For Just Such a Time as This

Every want to throw your arms into the air and say ‘forget it?’  You’re not alone.  Yesterday’s sermon on Esther 4 and some thoughts on how a seemingly silent and unnamed God is very much present in our lives.  We have been called for just such a time as this.


Esther is one of the crazier books in the Bible.  Bible trivia time, “What are the two books in the Bible that don’t explicitly mention the word God?”  (Esther and Song of Solomon).  How in the world did a book get into the Bible, the Word of God, that doesn’t even mention God?  Well, that is what makes Esther one of the crazier books in the Bible.

The short answer is that the book of Esther doesn’t need to explicitly mention God because God is seen at work throughout the book of Esther.

There is something of a story arc here.  Esther is called into doing something she doesn’t feel qualified to do, like Jeremiah. Jeremiah and Habakkuk are speaking of hope as the Babylonians are conquering the nations.  Esther is happening after the Babylonians have come in and forced the Jews into exile.  They’ve been ripped from their homes and sent to foreign countries.

The fun doesn’t stop there.  The Babylonians sent them into exile but are then taken over by the Persians.  Confused by now?  Imagine what it feels like to be a Jew living in Persia, not knowing for certain what comes next.

It is a difficult time for the Jews.  When you hear the line in the song, ‘O come, O come, Emmanuel, And ransom captive Israel, That mourns in lonely exile here’,  this is part of the story that the song is talking about.

As if that wasn’t bad enough, there is a plan afoot to kill all the Jews in Persia.  Haman, not a nice guy, wants them all gone and has gotten a decree from the king to do exactly that.  This is where Mordecai comes into today’s story.  He has seen the decree and is not amused at the prospect of an entire nation of people, including himself, being wiped out.

So he calls on his cousin Esther, who happens to be queen (A Jewish queen?  That’s another story), to do something about it.  Which seems reasonable.  If your cousin was the queen, wouldn’t you ask her to do something about all your people being moved to the ‘no longer exists’ category?  I certainly would.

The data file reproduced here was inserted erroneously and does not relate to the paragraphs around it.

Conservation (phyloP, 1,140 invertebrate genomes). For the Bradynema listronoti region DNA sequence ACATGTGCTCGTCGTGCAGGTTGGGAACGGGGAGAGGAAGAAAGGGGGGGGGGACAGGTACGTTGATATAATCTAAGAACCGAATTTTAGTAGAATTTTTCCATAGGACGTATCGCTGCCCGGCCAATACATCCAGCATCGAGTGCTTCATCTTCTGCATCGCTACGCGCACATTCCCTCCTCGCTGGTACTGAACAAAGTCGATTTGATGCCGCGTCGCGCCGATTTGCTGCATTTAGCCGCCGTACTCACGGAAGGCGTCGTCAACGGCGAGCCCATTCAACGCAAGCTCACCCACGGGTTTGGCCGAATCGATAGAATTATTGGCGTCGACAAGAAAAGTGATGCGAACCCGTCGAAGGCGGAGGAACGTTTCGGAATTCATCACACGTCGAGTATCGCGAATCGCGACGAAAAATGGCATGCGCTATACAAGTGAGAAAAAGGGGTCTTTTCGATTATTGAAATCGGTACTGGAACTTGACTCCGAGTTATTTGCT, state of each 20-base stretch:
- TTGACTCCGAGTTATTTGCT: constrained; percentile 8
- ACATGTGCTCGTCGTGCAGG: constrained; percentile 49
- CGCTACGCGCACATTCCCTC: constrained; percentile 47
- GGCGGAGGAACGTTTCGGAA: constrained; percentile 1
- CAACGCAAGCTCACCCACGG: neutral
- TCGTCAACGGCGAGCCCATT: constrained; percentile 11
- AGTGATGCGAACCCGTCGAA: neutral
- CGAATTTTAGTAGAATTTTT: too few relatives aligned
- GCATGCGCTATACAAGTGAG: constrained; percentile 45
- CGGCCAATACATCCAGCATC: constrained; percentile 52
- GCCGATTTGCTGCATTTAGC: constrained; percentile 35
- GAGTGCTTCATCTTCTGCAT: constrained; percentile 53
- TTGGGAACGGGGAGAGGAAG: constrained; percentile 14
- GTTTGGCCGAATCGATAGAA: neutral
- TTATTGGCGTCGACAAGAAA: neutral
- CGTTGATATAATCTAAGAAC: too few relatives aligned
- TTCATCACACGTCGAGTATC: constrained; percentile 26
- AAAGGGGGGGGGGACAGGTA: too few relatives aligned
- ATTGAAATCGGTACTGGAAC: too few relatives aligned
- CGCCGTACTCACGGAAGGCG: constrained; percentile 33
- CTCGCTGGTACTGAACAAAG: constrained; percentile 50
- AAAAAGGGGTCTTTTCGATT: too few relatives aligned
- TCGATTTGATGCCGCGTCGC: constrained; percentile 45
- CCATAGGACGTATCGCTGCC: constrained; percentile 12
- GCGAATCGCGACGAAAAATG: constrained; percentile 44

The challenge for Esther is that no one is allowed to approach the king unless they’ve been invited to do so.  Anyone who comes to the king without an invitation is to be killed.  Nice rule to be up against.  Mordecai is asking Esther to risk her life on the off chance that she can convince the king not to carry out the order that Haman has in his hand to kill all the Jews.  Some choice.

And so, facing either her own personal demise or the destruction of her people, Esther goes to speak to the King about what Haman is up to.  Not that she wants to.  Esther is not a brave heroine that leaps into the fray for noble purpose.  Esther goes in to talk to the king for in all the confusion and all the danger she has been called, for just such a time as this.

Spoiler alert, it isn’t in the text today but Esther does go in to the king unbidden and survives.  After hearing what Esther has to say,  the king puts it all together and it is Haman who meets a rather untimely end and the Jews are saved.

For just such a time as this.  What a statement of faith and hope.  It seems that an unnamed and silent God is not present in this story but it turns out, God has been involved all along.  So many unlikely things have happened that coincidentally lead to the Jewish people being saved.

And not for the last time.  Two thousand years ago people were in trouble once again though this time it wasn’t a conquering amazing army overtaking their lives and throwing them into turmoil.  It was sin that had taken over their lives.  Not that they were any more or less sinful than anyone else, or us for that matter.  The people then just figured that they could work their way out of sin by doing the right things and in attempting to do everything right, they broke themselves on the beach of righteousness and missed out on a loving God.   So God came to Earth in the person of Jesus Christ to take away the weight of sin that was distorting their lives.  Christ came 2000 years ago for just such a time as this.

And Christ is here for us, today, for just such a time as this.  In God’s Word, Christ is here.  In communion, Christ is here.  In our prayers, Christ is here. For just such a time as this.

You ever have one of those moments where you just want to throw your hands in the air and say “forget it”?  One of those feeling like your living in exile and not matter how hard you try to do everything right it just seems like God is silent and nowhere to be found?   Sometimes we do throw our hands in the air but there are times when we hold onto hope, we hold onto faith and continue on.  And then someone else see’s us hold on and that gives them hope to continue on, too.  We too are called for just such a time as this.


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